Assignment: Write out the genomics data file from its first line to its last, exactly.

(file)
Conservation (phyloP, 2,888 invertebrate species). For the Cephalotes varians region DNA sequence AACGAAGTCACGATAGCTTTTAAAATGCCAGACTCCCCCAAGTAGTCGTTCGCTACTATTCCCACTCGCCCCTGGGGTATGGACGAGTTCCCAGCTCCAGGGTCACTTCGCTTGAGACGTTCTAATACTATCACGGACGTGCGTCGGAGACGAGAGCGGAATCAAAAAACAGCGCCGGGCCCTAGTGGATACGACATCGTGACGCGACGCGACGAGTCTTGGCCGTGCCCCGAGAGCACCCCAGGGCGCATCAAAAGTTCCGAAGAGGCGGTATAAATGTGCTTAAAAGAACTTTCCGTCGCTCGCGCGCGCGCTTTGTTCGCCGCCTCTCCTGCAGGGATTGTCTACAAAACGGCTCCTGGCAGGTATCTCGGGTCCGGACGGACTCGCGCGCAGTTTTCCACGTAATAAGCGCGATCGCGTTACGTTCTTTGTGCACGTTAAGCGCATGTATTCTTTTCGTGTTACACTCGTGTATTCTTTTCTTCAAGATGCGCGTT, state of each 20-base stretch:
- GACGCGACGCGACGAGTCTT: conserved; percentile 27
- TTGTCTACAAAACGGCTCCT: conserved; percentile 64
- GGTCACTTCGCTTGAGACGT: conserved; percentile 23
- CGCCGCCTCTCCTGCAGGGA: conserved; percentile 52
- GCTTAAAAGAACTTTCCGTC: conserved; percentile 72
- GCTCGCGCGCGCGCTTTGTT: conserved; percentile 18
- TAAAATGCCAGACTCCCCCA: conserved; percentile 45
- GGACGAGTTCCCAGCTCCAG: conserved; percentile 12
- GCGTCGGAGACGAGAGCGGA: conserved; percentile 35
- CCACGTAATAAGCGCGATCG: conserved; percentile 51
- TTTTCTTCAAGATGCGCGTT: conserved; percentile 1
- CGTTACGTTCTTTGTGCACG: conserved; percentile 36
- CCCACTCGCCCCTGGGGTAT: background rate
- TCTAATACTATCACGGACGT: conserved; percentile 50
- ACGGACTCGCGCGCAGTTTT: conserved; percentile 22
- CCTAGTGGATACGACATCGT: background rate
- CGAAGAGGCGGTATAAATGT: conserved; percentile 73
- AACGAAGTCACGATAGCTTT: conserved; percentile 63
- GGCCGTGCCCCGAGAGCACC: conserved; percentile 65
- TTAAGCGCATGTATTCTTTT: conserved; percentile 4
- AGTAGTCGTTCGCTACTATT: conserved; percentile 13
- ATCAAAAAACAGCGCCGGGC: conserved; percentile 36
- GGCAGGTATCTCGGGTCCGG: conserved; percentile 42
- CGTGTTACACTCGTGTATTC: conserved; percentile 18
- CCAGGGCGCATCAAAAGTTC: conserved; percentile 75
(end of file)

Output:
Conservation (phyloP, 2,888 invertebrate species). For the Cephalotes varians region DNA sequence AACGAAGTCACGATAGCTTTTAAAATGCCAGACTCCCCCAAGTAGTCGTTCGCTACTATTCCCACTCGCCCCTGGGGTATGGACGAGTTCCCAGCTCCAGGGTCACTTCGCTTGAGACGTTCTAATACTATCACGGACGTGCGTCGGAGACGAGAGCGGAATCAAAAAACAGCGCCGGGCCCTAGTGGATACGACATCGTGACGCGACGCGACGAGTCTTGGCCGTGCCCCGAGAGCACCCCAGGGCGCATCAAAAGTTCCGAAGAGGCGGTATAAATGTGCTTAAAAGAACTTTCCGTCGCTCGCGCGCGCGCTTTGTTCGCCGCCTCTCCTGCAGGGATTGTCTACAAAACGGCTCCTGGCAGGTATCTCGGGTCCGGACGGACTCGCGCGCAGTTTTCCACGTAATAAGCGCGATCGCGTTACGTTCTTTGTGCACGTTAAGCGCATGTATTCTTTTCGTGTTACACTCGTGTATTCTTTTCTTCAAGATGCGCGTT, state of each 20-base stretch:
- GACGCGACGCGACGAGTCTT: conserved; percentile 27
- TTGTCTACAAAACGGCTCCT: conserved; percentile 64
- GGTCACTTCGCTTGAGACGT: conserved; percentile 23
- CGCCGCCTCTCCTGCAGGGA: conserved; percentile 52
- GCTTAAAAGAACTTTCCGTC: conserved; percentile 72
- GCTCGCGCGCGCGCTTTGTT: conserved; percentile 18
- TAAAATGCCAGACTCCCCCA: conserved; percentile 45
- GGACGAGTTCCCAGCTCCAG: conserved; percentile 12
- GCGTCGGAGACGAGAGCGGA: conserved; percentile 35
- CCACGTAATAAGCGCGATCG: conserved; percentile 51
- TTTTCTTCAAGATGCGCGTT: conserved; percentile 1
- CGTTACGTTCTTTGTGCACG: conserved; percentile 36
- CCCACTCGCCCCTGGGGTAT: background rate
- TCTAATACTATCACGGACGT: conserved; percentile 50
- ACGGACTCGCGCGCAGTTTT: conserved; percentile 22
- CCTAGTGGATACGACATCGT: background rate
- CGAAGAGGCGGTATAAATGT: conserved; percentile 73
- AACGAAGTCACGATAGCTTT: conserved; percentile 63
- GGCCGTGCCCCGAGAGCACC: conserved; percentile 65
- TTAAGCGCATGTATTCTTTT: conserved; percentile 4
- AGTAGTCGTTCGCTACTATT: conserved; percentile 13
- ATCAAAAAACAGCGCCGGGC: conserved; percentile 36
- GGCAGGTATCTCGGGTCCGG: conserved; percentile 42
- CGTGTTACACTCGTGTATTC: conserved; percentile 18
- CCAGGGCGCATCAAAAGTTC: conserved; percentile 75